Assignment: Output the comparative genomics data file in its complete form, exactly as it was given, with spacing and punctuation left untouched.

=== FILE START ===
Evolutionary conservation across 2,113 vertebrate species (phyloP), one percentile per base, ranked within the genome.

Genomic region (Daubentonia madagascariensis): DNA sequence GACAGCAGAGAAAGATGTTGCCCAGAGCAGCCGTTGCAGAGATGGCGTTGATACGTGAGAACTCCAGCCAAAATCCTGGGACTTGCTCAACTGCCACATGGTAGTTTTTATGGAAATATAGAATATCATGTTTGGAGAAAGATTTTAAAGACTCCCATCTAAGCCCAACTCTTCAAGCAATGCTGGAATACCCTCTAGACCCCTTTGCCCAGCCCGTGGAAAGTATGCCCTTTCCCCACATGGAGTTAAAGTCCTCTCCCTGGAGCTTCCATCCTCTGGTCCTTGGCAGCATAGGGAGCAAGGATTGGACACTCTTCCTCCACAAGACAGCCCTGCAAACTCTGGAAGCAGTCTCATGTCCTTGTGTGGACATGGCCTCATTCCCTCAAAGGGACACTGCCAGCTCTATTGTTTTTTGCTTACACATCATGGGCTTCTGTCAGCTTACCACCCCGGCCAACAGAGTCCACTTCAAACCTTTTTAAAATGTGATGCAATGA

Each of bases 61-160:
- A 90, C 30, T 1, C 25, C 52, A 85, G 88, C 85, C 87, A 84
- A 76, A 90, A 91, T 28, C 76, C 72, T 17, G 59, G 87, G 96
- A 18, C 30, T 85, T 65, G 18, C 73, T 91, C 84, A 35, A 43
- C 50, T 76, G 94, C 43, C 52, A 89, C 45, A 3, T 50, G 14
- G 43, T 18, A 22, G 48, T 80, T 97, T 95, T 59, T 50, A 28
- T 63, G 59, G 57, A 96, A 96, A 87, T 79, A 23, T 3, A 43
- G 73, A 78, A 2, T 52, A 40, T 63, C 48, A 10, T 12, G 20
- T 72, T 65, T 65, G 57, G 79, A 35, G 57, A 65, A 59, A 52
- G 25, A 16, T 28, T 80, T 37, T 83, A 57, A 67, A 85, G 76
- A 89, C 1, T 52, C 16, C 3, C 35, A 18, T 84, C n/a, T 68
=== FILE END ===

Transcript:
Evolutionary conservation across 2,113 vertebrate species (phyloP), one percentile per base, ranked within the genome.

Genomic region (Daubentonia madagascariensis): DNA sequence GACAGCAGAGAAAGATGTTGCCCAGAGCAGCCGTTGCAGAGATGGCGTTGATACGTGAGAACTCCAGCCAAAATCCTGGGACTTGCTCAACTGCCACATGGTAGTTTTTATGGAAATATAGAATATCATGTTTGGAGAAAGATTTTAAAGACTCCCATCTAAGCCCAACTCTTCAAGCAATGCTGGAATACCCTCTAGACCCCTTTGCCCAGCCCGTGGAAAGTATGCCCTTTCCCCACATGGAGTTAAAGTCCTCTCCCTGGAGCTTCCATCCTCTGGTCCTTGGCAGCATAGGGAGCAAGGATTGGACACTCTTCCTCCACAAGACAGCCCTGCAAACTCTGGAAGCAGTCTCATGTCCTTGTGTGGACATGGCCTCATTCCCTCAAAGGGACACTGCCAGCTCTATTGTTTTTTGCTTACACATCATGGGCTTCTGTCAGCTTACCACCCCGGCCAACAGAGTCCACTTCAAACCTTTTTAAAATGTGATGCAATGA

Each of bases 61-160:
- A 90, C 30, T 1, C 25, C 52, A 85, G 88, C 85, C 87, A 84
- A 76, A 90, A 91, T 28, C 76, C 72, T 17, G 59, G 87, G 96
- A 18, C 30, T 85, T 65, G 18, C 73, T 91, C 84, A 35, A 43
- C 50, T 76, G 94, C 43, C 52, A 89, C 45, A 3, T 50, G 14
- G 43, T 18, A 22, G 48, T 80, T 97, T 95, T 59, T 50, A 28
- T 63, G 59, G 57, A 96, A 96, A 87, T 79, A 23, T 3, A 43
- G 73, A 78, A 2, T 52, A 40, T 63, C 48, A 10, T 12, G 20
- T 72, T 65, T 65, G 57, G 79, A 35, G 57, A 65, A 59, A 52
- G 25, A 16, T 28, T 80, T 37, T 83, A 57, A 67, A 85, G 76
- A 89, C 1, T 52, C 16, C 3, C 35, A 18, T 84, C n/a, T 68